And Riess did exactly that. He raised pre-flop to 2.5 million chips. Farber didn't get bullied and called. He also may have correctly guessed at that time that Riess was trying to bully him and did not genuinely have a good hand.
After the flop, Farber checked and Riess again raised to 3 million chips. Farber called. At this point, both the players were trying to represent a valuable hand.
It was after the turn that things began to get really interesting. Farber checked, after which Riess raised to 5 million. After that, Jay Farber re-raised to a staggering 13.45 million chips. Farber, from this point onwards, was clearly trying to tell Riess that he had an extremely strong hand, especially because he check-raised (A check-raise is when you raise after checking the first time).
And Riess called. The pot size by then was 38,200,000 chips. With the table already so tense, after the river, Farber raised to 24.5 million out of position ('out of position' is when you take a decision before your opponent).
As legendary poker player and commentator Antonio 'The Magician' Esfandiari put it, that was a very big move by Farber. Because Riess had called after his massive raise post-turn. Farber, at this point, was representing an unbeatable hand.
Riess took a full five minutes and 55 seconds to make his decision. And during those nearly six minutes, Farber sat across from Riess like a statue, not moving a muscle and with as blank an expression as possible, even when Riess tried talking to him. This is critical, especially when playing against excellent players, because anything you do at the poker table can give your opponent a sign of strength or weakness.
Riess eventually folded and Farber won the massive pot of 62,700,000 chips. After that, Farber got the chip lead over Riess. And then, Farber's hole cards were revealed.
Jay Farber had absolutely nothing. It was a stone-cold bluff. On the other hand, Riess had a pair of sevens, which would have defeated Farber had he called.
Let's do a recap of the facts: Farber had the lower chip count. He was out of position. And worst of all, he had a High Card, the worst hand in Hold 'em. If poker was a game of luck, Farber should have lost badly.
But, because of an excellent poker face, some very observant reading of Riess's play, some daring moves and most importantly, a well-timed and consistent bluff, Farber won, and how! Even though Farber eventually lost the game, the way he played that hand shows what a dangerous player he is.
And that, ladies and gentlemen, is poker.
Yes, there is a small amount of luck. Yes, there are some bad beats in which despite all the skill, a bad card can destroy your game. But those moments are much less frequent than moments like Farber's bluff.
Check out how James Obst folded a Full House (an extremely strong hand) because he correctly sensed that his opponent Michael Ruane had hit a Straight Flush (the second-best hand in poker, also one of the rarest of the rare hands) at the WSOP 2016 main event:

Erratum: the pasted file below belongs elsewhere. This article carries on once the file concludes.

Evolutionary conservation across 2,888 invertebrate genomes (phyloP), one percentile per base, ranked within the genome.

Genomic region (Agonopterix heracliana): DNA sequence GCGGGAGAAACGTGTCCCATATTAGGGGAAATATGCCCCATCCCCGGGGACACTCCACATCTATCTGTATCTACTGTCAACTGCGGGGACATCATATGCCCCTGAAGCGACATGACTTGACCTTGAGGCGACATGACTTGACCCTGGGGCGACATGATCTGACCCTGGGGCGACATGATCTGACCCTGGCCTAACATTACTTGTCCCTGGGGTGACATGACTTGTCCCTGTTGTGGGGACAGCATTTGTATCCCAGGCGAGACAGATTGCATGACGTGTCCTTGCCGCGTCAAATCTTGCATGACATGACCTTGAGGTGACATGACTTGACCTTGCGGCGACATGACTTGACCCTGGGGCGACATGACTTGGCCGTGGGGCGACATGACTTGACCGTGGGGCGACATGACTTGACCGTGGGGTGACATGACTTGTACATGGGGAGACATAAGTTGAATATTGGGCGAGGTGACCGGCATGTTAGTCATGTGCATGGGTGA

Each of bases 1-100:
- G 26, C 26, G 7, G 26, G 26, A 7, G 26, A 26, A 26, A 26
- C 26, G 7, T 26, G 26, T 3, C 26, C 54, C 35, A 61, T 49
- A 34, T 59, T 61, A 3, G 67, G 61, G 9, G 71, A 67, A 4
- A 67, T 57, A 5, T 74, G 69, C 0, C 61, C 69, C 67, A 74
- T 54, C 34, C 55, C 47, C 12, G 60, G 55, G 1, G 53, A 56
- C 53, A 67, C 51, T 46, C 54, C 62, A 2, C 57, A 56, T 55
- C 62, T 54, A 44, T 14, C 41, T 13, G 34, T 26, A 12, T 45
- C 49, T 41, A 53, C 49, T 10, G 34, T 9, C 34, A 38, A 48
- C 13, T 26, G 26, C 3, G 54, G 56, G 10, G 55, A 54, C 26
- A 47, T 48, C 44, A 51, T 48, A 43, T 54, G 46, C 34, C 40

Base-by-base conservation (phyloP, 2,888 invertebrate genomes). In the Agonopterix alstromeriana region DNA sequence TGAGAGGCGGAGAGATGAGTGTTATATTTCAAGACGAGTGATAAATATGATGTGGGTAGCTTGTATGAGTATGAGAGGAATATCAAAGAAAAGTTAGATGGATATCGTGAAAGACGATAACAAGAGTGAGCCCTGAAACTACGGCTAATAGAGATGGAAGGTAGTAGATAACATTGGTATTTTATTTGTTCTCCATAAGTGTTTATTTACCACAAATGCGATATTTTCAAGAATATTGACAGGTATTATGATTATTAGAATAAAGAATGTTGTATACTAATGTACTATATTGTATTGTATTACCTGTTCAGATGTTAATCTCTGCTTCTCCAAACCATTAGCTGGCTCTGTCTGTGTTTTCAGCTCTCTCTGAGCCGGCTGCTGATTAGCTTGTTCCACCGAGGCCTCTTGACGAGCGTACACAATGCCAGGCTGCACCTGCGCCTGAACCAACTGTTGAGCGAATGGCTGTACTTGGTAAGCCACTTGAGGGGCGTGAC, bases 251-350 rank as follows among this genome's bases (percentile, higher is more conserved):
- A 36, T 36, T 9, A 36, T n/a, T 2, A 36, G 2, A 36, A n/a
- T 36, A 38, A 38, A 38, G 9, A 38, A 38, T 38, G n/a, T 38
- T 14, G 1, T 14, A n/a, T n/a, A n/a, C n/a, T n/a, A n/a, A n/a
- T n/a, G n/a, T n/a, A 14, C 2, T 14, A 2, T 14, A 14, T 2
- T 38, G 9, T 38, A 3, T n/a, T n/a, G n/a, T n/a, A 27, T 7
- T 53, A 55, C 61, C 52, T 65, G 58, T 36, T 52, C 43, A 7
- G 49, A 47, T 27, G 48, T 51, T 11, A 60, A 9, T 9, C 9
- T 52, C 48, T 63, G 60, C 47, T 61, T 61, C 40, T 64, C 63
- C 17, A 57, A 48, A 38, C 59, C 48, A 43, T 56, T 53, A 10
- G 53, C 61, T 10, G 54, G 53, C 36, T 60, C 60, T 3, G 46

Phillip Hellmuth, arguably the most successful poker player, has won the WSOP bracelet 14 times. Johnny Chan has won it 10 times. And Daniel Negreanu has done it 6 times.
As pointed out in Rounders (another film based on poker), you do not get lucky 14 times or 10 times or even 6 times.
Hellmuth, Chan and Negreanu are living examples of people who have utilised their exceptional poker skills to win a lot of money, over and over again.
There is even a course in poker in the Massachusetts Institute of Technology.
But the best way to find out about poker skills is to play the game. And that brings us back to the Poker Sports League.
The PSL is an extremely important event for mind sports in India because maybe, just maybe, it can convince people what all poker players are desperately trying to tell the world: Poker is definitely a skill-based game.
If you ask me, one of the most beautiful aspects about poker is that it does not matter where you come from. This may sound like a cliche you've heard for many things. But think about it: In personal matters, in your career, in the constant struggle to be successful, power and money make a massive difference.
But when you sit at a poker table, it does not matter if your opponent is a powerful politician, rich businessperson, famous movie star or a VIP. Your opponent's background will not help him or her at all at a poker table. There is no politics involved at a poker table. Literally the only thing that matters is strategy.
Of course, the game does have its drawbacks. Poker is extremely addictive and even great players can go on tilt and lose all they have won in a single hand. "Poker is like a tempestuous mistress; she is unpredictable and sexy. Once you’ve been with her, she will possess your mind long after the last card is thrown down," says this Quartz article.
But no one said being good at the game is easy. Despite the drawbacks of the game that you have to keep in mind if you play it regularly, poker ultimately boils down to a test of skill and nerves.
Published Date: Jan 14, 2017 09:33 AM | Updated Date: Jan 16, 2017 16:07 PM